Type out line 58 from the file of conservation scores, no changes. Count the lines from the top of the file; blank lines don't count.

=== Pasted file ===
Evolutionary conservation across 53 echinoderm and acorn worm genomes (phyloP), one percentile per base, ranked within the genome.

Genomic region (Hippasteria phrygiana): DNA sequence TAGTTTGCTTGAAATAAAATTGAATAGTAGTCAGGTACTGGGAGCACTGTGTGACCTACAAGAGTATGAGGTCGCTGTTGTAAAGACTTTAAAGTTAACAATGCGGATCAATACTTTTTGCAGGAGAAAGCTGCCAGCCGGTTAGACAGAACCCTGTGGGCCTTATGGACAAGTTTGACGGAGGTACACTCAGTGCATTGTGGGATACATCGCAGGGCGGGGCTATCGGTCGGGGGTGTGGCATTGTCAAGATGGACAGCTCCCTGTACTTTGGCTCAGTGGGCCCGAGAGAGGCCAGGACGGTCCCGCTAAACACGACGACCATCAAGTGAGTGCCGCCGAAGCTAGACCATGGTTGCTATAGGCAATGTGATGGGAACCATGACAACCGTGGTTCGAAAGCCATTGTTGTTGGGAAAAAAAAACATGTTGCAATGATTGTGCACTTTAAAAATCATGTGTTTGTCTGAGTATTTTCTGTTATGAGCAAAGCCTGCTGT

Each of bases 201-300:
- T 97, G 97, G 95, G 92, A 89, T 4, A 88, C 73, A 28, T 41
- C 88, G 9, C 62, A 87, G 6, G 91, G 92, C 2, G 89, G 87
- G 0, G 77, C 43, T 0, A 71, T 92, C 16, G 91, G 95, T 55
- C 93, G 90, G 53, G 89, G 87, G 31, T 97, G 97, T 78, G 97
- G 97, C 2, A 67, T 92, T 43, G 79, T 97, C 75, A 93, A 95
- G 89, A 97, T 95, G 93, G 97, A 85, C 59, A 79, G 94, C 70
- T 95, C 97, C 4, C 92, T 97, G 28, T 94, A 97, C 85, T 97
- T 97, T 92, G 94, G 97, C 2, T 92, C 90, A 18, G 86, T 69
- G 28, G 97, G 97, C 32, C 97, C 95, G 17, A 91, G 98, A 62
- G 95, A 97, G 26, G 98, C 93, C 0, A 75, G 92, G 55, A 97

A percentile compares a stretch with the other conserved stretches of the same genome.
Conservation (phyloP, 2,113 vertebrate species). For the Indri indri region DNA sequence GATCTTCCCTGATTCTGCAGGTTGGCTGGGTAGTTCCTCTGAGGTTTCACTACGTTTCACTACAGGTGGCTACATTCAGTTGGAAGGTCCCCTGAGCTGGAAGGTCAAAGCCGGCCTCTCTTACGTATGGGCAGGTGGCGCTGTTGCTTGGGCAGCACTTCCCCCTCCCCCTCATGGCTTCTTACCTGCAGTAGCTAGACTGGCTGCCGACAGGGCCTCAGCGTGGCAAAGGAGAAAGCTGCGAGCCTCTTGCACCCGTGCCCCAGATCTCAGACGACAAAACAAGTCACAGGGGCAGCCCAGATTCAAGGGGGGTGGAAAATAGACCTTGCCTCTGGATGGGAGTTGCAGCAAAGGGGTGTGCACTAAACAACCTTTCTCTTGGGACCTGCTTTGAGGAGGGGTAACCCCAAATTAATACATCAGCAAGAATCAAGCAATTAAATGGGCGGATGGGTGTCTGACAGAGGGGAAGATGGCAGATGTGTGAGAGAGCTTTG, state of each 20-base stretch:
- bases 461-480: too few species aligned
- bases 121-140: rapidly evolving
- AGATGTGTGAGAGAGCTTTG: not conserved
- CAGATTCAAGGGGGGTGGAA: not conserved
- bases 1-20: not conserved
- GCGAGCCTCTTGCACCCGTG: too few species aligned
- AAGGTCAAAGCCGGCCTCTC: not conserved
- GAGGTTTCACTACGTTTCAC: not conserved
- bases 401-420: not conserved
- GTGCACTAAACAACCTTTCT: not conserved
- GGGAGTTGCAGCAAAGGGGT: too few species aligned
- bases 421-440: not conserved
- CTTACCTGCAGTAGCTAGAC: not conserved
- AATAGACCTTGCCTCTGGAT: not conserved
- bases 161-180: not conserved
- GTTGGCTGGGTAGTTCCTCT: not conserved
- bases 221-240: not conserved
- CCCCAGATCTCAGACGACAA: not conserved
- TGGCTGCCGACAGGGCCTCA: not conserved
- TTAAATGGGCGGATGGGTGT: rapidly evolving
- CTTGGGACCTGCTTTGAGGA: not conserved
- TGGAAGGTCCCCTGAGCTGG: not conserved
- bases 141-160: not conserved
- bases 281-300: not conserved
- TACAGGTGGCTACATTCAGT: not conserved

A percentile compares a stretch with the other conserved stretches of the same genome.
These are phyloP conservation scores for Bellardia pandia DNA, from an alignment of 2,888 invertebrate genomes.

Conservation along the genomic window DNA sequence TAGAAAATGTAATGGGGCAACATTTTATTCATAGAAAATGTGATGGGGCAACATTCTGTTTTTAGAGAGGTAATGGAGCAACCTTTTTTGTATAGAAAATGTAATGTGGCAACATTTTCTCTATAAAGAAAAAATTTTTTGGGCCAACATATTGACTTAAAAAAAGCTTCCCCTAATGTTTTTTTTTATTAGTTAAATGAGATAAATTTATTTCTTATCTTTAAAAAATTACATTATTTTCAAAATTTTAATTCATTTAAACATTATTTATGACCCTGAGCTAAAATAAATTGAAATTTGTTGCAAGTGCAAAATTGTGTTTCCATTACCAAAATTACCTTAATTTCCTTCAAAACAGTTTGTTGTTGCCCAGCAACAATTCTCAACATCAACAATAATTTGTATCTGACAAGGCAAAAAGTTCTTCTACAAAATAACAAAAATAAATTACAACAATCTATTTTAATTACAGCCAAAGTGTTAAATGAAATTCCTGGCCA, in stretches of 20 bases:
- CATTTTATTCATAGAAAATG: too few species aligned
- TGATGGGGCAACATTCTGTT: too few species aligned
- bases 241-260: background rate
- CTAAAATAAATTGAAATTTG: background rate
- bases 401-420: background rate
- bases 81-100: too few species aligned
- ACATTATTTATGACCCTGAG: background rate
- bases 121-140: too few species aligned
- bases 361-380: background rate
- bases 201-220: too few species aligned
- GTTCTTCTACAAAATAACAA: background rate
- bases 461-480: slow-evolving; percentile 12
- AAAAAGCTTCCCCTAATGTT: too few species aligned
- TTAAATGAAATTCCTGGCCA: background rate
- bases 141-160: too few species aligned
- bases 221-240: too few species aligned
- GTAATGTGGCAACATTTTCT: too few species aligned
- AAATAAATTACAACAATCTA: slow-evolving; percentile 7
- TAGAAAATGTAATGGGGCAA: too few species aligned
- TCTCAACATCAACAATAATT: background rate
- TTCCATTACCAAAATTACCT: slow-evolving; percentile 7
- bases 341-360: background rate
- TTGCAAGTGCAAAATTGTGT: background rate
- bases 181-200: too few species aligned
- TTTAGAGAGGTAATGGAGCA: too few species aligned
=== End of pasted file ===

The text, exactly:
- bases 141-160: too few species aligned